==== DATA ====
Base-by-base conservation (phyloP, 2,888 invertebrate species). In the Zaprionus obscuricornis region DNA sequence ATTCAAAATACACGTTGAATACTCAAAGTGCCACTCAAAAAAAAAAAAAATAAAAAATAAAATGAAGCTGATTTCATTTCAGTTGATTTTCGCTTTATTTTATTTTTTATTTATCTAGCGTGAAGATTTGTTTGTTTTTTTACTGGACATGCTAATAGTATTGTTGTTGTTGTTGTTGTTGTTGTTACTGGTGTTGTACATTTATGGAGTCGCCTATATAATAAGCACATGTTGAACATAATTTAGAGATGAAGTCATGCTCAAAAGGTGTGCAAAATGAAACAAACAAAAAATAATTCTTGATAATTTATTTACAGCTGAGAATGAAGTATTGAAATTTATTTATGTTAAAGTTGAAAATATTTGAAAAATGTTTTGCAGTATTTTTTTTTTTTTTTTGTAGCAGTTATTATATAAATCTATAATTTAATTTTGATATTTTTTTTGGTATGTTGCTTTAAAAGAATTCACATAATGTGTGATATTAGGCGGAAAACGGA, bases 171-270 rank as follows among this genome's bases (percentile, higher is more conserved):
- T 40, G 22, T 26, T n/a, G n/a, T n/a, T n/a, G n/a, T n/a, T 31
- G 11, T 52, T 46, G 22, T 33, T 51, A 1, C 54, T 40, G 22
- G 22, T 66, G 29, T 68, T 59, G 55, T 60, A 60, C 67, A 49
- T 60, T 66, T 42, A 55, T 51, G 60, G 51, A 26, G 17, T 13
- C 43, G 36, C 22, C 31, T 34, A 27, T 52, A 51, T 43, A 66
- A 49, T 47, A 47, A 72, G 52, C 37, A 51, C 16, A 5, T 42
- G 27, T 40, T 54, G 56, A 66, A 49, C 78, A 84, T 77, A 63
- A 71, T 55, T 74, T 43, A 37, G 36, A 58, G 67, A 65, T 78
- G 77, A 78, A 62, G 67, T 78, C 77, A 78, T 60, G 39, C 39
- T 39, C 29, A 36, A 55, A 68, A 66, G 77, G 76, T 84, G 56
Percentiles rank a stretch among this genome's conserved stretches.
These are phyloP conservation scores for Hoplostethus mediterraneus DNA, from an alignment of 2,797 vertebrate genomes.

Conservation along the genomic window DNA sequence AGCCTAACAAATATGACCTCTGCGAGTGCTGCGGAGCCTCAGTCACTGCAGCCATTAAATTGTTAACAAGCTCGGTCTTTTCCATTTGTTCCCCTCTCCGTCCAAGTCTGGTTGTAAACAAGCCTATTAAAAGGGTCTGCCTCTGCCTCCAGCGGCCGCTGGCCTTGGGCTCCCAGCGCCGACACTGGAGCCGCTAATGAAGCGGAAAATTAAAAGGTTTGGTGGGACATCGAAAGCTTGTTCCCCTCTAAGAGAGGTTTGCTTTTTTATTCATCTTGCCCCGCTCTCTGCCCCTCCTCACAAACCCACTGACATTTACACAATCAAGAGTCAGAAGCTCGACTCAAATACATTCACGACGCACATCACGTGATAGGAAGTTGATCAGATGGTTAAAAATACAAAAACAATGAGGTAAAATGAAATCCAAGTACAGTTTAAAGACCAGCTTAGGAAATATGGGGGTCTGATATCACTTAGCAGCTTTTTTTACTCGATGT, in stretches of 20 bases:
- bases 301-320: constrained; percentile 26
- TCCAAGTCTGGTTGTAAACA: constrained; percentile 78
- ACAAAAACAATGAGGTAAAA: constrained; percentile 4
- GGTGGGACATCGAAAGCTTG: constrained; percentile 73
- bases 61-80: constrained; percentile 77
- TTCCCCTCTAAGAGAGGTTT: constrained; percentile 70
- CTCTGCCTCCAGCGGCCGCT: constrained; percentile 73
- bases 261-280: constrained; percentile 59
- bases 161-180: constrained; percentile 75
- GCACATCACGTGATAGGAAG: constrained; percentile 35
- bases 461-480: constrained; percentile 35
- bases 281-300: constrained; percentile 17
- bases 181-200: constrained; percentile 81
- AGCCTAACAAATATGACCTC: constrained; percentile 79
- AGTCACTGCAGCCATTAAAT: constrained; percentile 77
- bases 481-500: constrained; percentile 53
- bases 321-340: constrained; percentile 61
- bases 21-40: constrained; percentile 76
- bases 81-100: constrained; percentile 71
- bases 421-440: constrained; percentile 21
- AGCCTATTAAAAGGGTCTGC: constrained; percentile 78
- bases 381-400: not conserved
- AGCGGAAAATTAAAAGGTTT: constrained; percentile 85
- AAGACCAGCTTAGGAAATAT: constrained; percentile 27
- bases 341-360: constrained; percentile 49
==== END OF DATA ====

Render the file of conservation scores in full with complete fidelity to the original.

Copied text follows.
Base-by-base conservation (phyloP, 2,888 invertebrate species). In the Zaprionus obscuricornis region DNA sequence ATTCAAAATACACGTTGAATACTCAAAGTGCCACTCAAAAAAAAAAAAAATAAAAAATAAAATGAAGCTGATTTCATTTCAGTTGATTTTCGCTTTATTTTATTTTTTATTTATCTAGCGTGAAGATTTGTTTGTTTTTTTACTGGACATGCTAATAGTATTGTTGTTGTTGTTGTTGTTGTTGTTACTGGTGTTGTACATTTATGGAGTCGCCTATATAATAAGCACATGTTGAACATAATTTAGAGATGAAGTCATGCTCAAAAGGTGTGCAAAATGAAACAAACAAAAAATAATTCTTGATAATTTATTTACAGCTGAGAATGAAGTATTGAAATTTATTTATGTTAAAGTTGAAAATATTTGAAAAATGTTTTGCAGTATTTTTTTTTTTTTTTTGTAGCAGTTATTATATAAATCTATAATTTAATTTTGATATTTTTTTTGGTATGTTGCTTTAAAAGAATTCACATAATGTGTGATATTAGGCGGAAAACGGA, bases 171-270 rank as follows among this genome's bases (percentile, higher is more conserved):
- T 40, G 22, T 26, T n/a, G n/a, T n/a, T n/a, G n/a, T n/a, T 31
- G 11, T 52, T 46, G 22, T 33, T 51, A 1, C 54, T 40, G 22
- G 22, T 66, G 29, T 68, T 59, G 55, T 60, A 60, C 67, A 49
- T 60, T 66, T 42, A 55, T 51, G 60, G 51, A 26, G 17, T 13
- C 43, G 36, C 22, C 31, T 34, A 27, T 52, A 51, T 43, A 66
- A 49, T 47, A 47, A 72, G 52, C 37, A 51, C 16, A 5, T 42
- G 27, T 40, T 54, G 56, A 66, A 49, C 78, A 84, T 77, A 63
- A 71, T 55, T 74, T 43, A 37, G 36, A 58, G 67, A 65, T 78
- G 77, A 78, A 62, G 67, T 78, C 77, A 78, T 60, G 39, C 39
- T 39, C 29, A 36, A 55, A 68, A 66, G 77, G 76, T 84, G 56
Percentiles rank a stretch among this genome's conserved stretches.
These are phyloP conservation scores for Hoplostethus mediterraneus DNA, from an alignment of 2,797 vertebrate genomes.

Conservation along the genomic window DNA sequence AGCCTAACAAATATGACCTCTGCGAGTGCTGCGGAGCCTCAGTCACTGCAGCCATTAAATTGTTAACAAGCTCGGTCTTTTCCATTTGTTCCCCTCTCCGTCCAAGTCTGGTTGTAAACAAGCCTATTAAAAGGGTCTGCCTCTGCCTCCAGCGGCCGCTGGCCTTGGGCTCCCAGCGCCGACACTGGAGCCGCTAATGAAGCGGAAAATTAAAAGGTTTGGTGGGACATCGAAAGCTTGTTCCCCTCTAAGAGAGGTTTGCTTTTTTATTCATCTTGCCCCGCTCTCTGCCCCTCCTCACAAACCCACTGACATTTACACAATCAAGAGTCAGAAGCTCGACTCAAATACATTCACGACGCACATCACGTGATAGGAAGTTGATCAGATGGTTAAAAATACAAAAACAATGAGGTAAAATGAAATCCAAGTACAGTTTAAAGACCAGCTTAGGAAATATGGGGGTCTGATATCACTTAGCAGCTTTTTTTACTCGATGT, in stretches of 20 bases:
- bases 301-320: constrained; percentile 26
- TCCAAGTCTGGTTGTAAACA: constrained; percentile 78
- ACAAAAACAATGAGGTAAAA: constrained; percentile 4
- GGTGGGACATCGAAAGCTTG: constrained; percentile 73
- bases 61-80: constrained; percentile 77
- TTCCCCTCTAAGAGAGGTTT: constrained; percentile 70
- CTCTGCCTCCAGCGGCCGCT: constrained; percentile 73
- bases 261-280: constrained; percentile 59
- bases 161-180: constrained; percentile 75
- GCACATCACGTGATAGGAAG: constrained; percentile 35
- bases 461-480: constrained; percentile 35
- bases 281-300: constrained; percentile 17
- bases 181-200: constrained; percentile 81
- AGCCTAACAAATATGACCTC: constrained; percentile 79
- AGTCACTGCAGCCATTAAAT: constrained; percentile 77
- bases 481-500: constrained; percentile 53
- bases 321-340: constrained; percentile 61
- bases 21-40: constrained; percentile 76
- bases 81-100: constrained; percentile 71
- bases 421-440: constrained; percentile 21
- AGCCTATTAAAAGGGTCTGC: constrained; percentile 78
- bases 381-400: not conserved
- AGCGGAAAATTAAAAGGTTT: constrained; percentile 85
- AAGACCAGCTTAGGAAATAT: constrained; percentile 27
- bases 341-360: constrained; percentile 49